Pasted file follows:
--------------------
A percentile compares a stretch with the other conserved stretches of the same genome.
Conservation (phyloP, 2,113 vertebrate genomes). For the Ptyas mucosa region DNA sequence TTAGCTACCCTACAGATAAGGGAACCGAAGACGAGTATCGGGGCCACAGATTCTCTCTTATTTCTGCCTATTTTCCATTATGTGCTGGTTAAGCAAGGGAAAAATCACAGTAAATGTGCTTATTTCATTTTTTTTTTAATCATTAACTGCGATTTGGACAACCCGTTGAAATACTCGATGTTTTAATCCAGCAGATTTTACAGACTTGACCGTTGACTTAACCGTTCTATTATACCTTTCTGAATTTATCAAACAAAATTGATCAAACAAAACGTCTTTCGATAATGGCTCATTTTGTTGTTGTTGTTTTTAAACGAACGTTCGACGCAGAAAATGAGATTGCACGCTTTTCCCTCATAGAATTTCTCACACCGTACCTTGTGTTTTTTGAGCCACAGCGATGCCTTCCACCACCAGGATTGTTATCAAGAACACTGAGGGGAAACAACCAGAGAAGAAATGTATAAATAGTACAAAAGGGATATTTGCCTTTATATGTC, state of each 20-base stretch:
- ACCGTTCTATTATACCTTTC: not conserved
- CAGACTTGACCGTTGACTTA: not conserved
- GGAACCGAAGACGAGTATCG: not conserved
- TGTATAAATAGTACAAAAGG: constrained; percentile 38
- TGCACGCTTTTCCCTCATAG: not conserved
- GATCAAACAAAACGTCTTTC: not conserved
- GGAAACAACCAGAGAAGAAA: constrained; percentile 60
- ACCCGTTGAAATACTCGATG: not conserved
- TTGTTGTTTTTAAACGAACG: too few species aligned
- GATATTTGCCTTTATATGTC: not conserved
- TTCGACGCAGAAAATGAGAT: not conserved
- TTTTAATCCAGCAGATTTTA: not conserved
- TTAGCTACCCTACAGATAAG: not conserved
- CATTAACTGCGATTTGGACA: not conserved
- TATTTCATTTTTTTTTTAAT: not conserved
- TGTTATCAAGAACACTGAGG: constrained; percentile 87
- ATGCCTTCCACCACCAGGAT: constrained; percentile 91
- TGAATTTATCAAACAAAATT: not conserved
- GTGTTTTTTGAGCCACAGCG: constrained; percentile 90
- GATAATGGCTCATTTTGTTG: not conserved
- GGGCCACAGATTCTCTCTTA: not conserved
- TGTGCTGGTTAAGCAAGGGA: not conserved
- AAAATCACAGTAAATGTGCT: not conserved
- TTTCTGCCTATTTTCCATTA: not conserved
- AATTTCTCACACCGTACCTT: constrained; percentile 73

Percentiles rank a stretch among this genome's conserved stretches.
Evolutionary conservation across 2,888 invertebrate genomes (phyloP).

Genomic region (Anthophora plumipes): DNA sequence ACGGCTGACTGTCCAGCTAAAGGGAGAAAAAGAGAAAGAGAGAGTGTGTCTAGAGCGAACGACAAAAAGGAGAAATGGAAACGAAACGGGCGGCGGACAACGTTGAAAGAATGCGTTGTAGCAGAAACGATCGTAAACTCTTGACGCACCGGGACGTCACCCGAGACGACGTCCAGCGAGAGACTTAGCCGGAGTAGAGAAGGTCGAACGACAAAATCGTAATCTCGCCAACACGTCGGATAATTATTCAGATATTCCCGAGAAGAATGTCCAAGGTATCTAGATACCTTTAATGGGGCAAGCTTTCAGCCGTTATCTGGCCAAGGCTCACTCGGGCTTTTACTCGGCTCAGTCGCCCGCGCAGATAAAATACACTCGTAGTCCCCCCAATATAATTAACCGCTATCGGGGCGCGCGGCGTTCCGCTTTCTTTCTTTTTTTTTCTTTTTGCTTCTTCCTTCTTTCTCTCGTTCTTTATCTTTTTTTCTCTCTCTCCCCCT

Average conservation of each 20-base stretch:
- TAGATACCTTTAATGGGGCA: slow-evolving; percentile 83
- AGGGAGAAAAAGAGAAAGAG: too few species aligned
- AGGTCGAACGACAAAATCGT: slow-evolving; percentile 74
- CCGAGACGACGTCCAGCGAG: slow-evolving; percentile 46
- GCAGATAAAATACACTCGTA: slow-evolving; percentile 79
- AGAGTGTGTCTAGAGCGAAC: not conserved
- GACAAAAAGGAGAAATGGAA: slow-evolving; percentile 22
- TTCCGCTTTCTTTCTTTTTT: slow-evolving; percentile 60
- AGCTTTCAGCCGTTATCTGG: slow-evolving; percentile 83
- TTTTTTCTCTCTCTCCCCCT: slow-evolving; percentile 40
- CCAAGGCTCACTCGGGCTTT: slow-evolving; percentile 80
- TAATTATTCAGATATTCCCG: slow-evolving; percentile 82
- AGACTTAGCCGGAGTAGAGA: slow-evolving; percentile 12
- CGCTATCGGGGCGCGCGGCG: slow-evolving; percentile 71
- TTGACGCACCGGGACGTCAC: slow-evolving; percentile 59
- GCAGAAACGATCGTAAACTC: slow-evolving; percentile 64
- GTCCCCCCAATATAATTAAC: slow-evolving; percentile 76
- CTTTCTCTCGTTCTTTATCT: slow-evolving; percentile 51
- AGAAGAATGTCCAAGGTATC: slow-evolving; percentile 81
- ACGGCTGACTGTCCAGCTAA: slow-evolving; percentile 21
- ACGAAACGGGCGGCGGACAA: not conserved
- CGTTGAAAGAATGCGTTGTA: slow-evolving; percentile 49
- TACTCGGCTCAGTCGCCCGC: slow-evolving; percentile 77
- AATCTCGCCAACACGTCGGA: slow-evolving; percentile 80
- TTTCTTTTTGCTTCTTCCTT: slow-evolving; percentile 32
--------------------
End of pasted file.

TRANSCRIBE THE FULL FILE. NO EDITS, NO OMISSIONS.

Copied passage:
A percentile compares a stretch with the other conserved stretches of the same genome.
Conservation (phyloP, 2,113 vertebrate genomes). For the Ptyas mucosa region DNA sequence TTAGCTACCCTACAGATAAGGGAACCGAAGACGAGTATCGGGGCCACAGATTCTCTCTTATTTCTGCCTATTTTCCATTATGTGCTGGTTAAGCAAGGGAAAAATCACAGTAAATGTGCTTATTTCATTTTTTTTTTAATCATTAACTGCGATTTGGACAACCCGTTGAAATACTCGATGTTTTAATCCAGCAGATTTTACAGACTTGACCGTTGACTTAACCGTTCTATTATACCTTTCTGAATTTATCAAACAAAATTGATCAAACAAAACGTCTTTCGATAATGGCTCATTTTGTTGTTGTTGTTTTTAAACGAACGTTCGACGCAGAAAATGAGATTGCACGCTTTTCCCTCATAGAATTTCTCACACCGTACCTTGTGTTTTTTGAGCCACAGCGATGCCTTCCACCACCAGGATTGTTATCAAGAACACTGAGGGGAAACAACCAGAGAAGAAATGTATAAATAGTACAAAAGGGATATTTGCCTTTATATGTC, state of each 20-base stretch:
- ACCGTTCTATTATACCTTTC: not conserved
- CAGACTTGACCGTTGACTTA: not conserved
- GGAACCGAAGACGAGTATCG: not conserved
- TGTATAAATAGTACAAAAGG: constrained; percentile 38
- TGCACGCTTTTCCCTCATAG: not conserved
- GATCAAACAAAACGTCTTTC: not conserved
- GGAAACAACCAGAGAAGAAA: constrained; percentile 60
- ACCCGTTGAAATACTCGATG: not conserved
- TTGTTGTTTTTAAACGAACG: too few species aligned
- GATATTTGCCTTTATATGTC: not conserved
- TTCGACGCAGAAAATGAGAT: not conserved
- TTTTAATCCAGCAGATTTTA: not conserved
- TTAGCTACCCTACAGATAAG: not conserved
- CATTAACTGCGATTTGGACA: not conserved
- TATTTCATTTTTTTTTTAAT: not conserved
- TGTTATCAAGAACACTGAGG: constrained; percentile 87
- ATGCCTTCCACCACCAGGAT: constrained; percentile 91
- TGAATTTATCAAACAAAATT: not conserved
- GTGTTTTTTGAGCCACAGCG: constrained; percentile 90
- GATAATGGCTCATTTTGTTG: not conserved
- GGGCCACAGATTCTCTCTTA: not conserved
- TGTGCTGGTTAAGCAAGGGA: not conserved
- AAAATCACAGTAAATGTGCT: not conserved
- TTTCTGCCTATTTTCCATTA: not conserved
- AATTTCTCACACCGTACCTT: constrained; percentile 73

Percentiles rank a stretch among this genome's conserved stretches.
Evolutionary conservation across 2,888 invertebrate genomes (phyloP).

Genomic region (Anthophora plumipes): DNA sequence ACGGCTGACTGTCCAGCTAAAGGGAGAAAAAGAGAAAGAGAGAGTGTGTCTAGAGCGAACGACAAAAAGGAGAAATGGAAACGAAACGGGCGGCGGACAACGTTGAAAGAATGCGTTGTAGCAGAAACGATCGTAAACTCTTGACGCACCGGGACGTCACCCGAGACGACGTCCAGCGAGAGACTTAGCCGGAGTAGAGAAGGTCGAACGACAAAATCGTAATCTCGCCAACACGTCGGATAATTATTCAGATATTCCCGAGAAGAATGTCCAAGGTATCTAGATACCTTTAATGGGGCAAGCTTTCAGCCGTTATCTGGCCAAGGCTCACTCGGGCTTTTACTCGGCTCAGTCGCCCGCGCAGATAAAATACACTCGTAGTCCCCCCAATATAATTAACCGCTATCGGGGCGCGCGGCGTTCCGCTTTCTTTCTTTTTTTTTCTTTTTGCTTCTTCCTTCTTTCTCTCGTTCTTTATCTTTTTTTCTCTCTCTCCCCCT

Average conservation of each 20-base stretch:
- TAGATACCTTTAATGGGGCA: slow-evolving; percentile 83
- AGGGAGAAAAAGAGAAAGAG: too few species aligned
- AGGTCGAACGACAAAATCGT: slow-evolving; percentile 74
- CCGAGACGACGTCCAGCGAG: slow-evolving; percentile 46
- GCAGATAAAATACACTCGTA: slow-evolving; percentile 79
- AGAGTGTGTCTAGAGCGAAC: not conserved
- GACAAAAAGGAGAAATGGAA: slow-evolving; percentile 22
- TTCCGCTTTCTTTCTTTTTT: slow-evolving; percentile 60
- AGCTTTCAGCCGTTATCTGG: slow-evolving; percentile 83
- TTTTTTCTCTCTCTCCCCCT: slow-evolving; percentile 40
- CCAAGGCTCACTCGGGCTTT: slow-evolving; percentile 80
- TAATTATTCAGATATTCCCG: slow-evolving; percentile 82
- AGACTTAGCCGGAGTAGAGA: slow-evolving; percentile 12
- CGCTATCGGGGCGCGCGGCG: slow-evolving; percentile 71
- TTGACGCACCGGGACGTCAC: slow-evolving; percentile 59
- GCAGAAACGATCGTAAACTC: slow-evolving; percentile 64
- GTCCCCCCAATATAATTAAC: slow-evolving; percentile 76
- CTTTCTCTCGTTCTTTATCT: slow-evolving; percentile 51
- AGAAGAATGTCCAAGGTATC: slow-evolving; percentile 81
- ACGGCTGACTGTCCAGCTAA: slow-evolving; percentile 21
- ACGAAACGGGCGGCGGACAA: not conserved
- CGTTGAAAGAATGCGTTGTA: slow-evolving; percentile 49
- TACTCGGCTCAGTCGCCCGC: slow-evolving; percentile 77
- AATCTCGCCAACACGTCGGA: slow-evolving; percentile 80
- TTTCTTTTTGCTTCTTCCTT: slow-evolving; percentile 32